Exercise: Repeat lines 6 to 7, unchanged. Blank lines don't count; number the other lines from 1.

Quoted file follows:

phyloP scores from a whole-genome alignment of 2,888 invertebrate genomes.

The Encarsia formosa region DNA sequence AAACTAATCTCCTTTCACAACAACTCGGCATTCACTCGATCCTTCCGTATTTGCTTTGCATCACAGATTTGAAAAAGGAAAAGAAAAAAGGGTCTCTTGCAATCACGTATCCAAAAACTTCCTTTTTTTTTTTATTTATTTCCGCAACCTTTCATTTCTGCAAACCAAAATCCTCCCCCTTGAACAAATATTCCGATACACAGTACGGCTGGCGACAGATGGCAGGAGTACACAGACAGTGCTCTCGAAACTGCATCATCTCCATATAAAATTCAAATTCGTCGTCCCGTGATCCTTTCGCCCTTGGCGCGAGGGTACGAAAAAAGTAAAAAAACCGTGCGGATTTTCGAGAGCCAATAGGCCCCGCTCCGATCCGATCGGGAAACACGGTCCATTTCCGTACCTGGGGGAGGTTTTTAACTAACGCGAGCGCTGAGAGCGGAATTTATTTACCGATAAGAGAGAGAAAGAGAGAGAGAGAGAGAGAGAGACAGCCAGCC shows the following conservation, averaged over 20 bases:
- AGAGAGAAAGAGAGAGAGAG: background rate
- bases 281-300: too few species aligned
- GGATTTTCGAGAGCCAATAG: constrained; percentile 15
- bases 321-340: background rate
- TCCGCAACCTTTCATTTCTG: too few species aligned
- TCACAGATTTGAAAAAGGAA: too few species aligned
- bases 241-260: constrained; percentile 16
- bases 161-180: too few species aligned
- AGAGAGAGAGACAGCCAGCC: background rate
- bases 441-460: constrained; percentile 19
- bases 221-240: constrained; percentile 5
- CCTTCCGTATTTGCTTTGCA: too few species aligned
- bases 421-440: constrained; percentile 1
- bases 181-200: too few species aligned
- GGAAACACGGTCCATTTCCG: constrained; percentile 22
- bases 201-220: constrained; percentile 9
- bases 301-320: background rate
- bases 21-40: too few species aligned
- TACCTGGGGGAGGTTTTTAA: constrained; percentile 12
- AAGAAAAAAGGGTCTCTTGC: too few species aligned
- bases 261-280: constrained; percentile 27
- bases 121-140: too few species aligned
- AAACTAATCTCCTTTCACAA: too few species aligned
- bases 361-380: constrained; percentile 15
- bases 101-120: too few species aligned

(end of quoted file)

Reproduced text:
- bases 321-340: background rate
- TCCGCAACCTTTCATTTCTG: too few species aligned